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Friday May 24, 2024

The radical repricing of US interest rates

By News Desk
April 21, 2024
Federal Reserve chair Jerome Jay Powell. — AFP File
Federal Reserve chair Jerome "Jay" Powell. — AFP File 

It was quite the turnaround. At the end of last year, futures markets had priced in six interest rate cuts for the US in 2024. As stubborn inflation data kept coming in over the first quarter, traders began to slowly align with the US Federal Reserve’s forecast for just three. But, over the past two weeks, those still expecting several cuts this year have started to look like stubborn contrarians.

A third above-expectation reading for US consumer price index inflation in March was the final straw. Traders repriced to between one and two rate cuts this year — although zero is an increasingly popular punt too. The moves forced Fed chair Jay Powell into a volte-face on Tuesday. He admitted that rates may need to stay higher to tame inflation. Just a few months earlier, he had struck a more sanguine note that cuts were coming into view. What does the shift mean for the economy?

Financial markets remain vulnerable to higher futures pricing. After over-optimistically betting on six quarter-point cuts, investors dived into equities and other riskier assets. The S&P 500 rose about 15 per cent in the four months to April. But stocks have started falling as the updated rate narrative has burst traders’ bubbles. It also means concerns throughout this rate-raising cycle — such as unrealised losses on balance sheets, high real estate debt and hidden leverage in private capital markets — have not gone away.

For now, the broad impact on households and business could be muted. Both have largely locked in lower fixed rates, explaining some of the resilience in the US economy.

At the end of 2023, about 70 per cent of mortgage holders had rates more than 3 percentage points below the market rate. But those taking out new loans and with hefty credit card balances will be even more strained. Delinquencies are edging up.

The stark shift in rate expectations has policy implications outside the US too, having led to a jump in the dollar. For the European Central Bank and the Bank of England, which recently signalled that they could cut policy rates before the Fed, the relative decline in the euro and pound — which adds to inflationary pressures — complicates their considerations. Asian currencies also suffered a sharp sell-off, with the yen dropping to its weakest since 1990. Markets are on high alert for possible currency interventions by the authorities in Japan and South Korea.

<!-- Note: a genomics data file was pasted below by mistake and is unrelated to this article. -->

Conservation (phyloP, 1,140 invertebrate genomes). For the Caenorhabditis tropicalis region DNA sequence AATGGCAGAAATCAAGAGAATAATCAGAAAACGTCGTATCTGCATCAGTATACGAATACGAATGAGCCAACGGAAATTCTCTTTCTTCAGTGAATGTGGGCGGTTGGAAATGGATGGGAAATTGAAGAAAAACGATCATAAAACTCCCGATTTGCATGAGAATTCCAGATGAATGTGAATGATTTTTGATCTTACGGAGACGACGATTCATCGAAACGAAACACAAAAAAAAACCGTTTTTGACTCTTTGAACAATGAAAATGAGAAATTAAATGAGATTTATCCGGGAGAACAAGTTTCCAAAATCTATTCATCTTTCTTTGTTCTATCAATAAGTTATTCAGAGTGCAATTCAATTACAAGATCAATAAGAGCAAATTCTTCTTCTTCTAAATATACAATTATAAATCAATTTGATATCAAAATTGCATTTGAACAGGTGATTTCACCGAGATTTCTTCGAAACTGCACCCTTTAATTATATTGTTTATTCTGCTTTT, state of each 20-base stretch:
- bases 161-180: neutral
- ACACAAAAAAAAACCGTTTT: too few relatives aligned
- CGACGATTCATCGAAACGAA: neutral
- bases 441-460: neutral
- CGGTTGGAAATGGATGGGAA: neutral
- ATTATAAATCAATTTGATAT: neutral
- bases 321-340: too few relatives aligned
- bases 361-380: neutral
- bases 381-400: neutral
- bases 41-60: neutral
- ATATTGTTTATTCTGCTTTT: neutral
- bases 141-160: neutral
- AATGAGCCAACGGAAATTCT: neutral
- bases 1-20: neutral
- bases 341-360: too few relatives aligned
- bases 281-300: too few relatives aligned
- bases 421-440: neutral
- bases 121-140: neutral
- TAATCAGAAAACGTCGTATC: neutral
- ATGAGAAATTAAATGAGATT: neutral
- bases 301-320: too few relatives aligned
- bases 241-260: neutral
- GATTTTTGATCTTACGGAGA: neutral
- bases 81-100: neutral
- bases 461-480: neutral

This leaves Powell in a pickle. Annual US core inflation is practically the same as it was in December. Yet it is not patently clear that the disinflation process has ended either. Price pressures today come from a narrower bundle of items — including housing and insurance. Signs of a cooling labour market point to an easing in sticky services inflation. Holding rates for too long could turn the cracks in America’s sturdy economy into a chasm.

Narratives matter as much as the actual economics, however. After drumming home that the Fed will be “data-dependent”, the bar to convince markets that rate cuts are warranted will be high. Powell could make clearer what data the Fed is focusing on, and outline its thinking on medium-term trends; with that anchor, markets might start to look through the bumpy monthly inflation figures. But if the Fed itself is not clear on the direction of travel, more transparency can do more harm than good.

Israel’s retaliatory strikes on Iran overnight underscore how the economic outlook continues to be blurred by geopolitics. In uncertain times, investors are best advised to be cautious. But markets also look to the Fed for guidance. Powell has the thankless task of trying to communicate convincingly amid uncertainty. His tone, choice of words, and each inflationary subcomponent will be scrutinised until a believable economic story emerges. Volatility is here to stay. Interest rate narratives have switched once; they could switch again.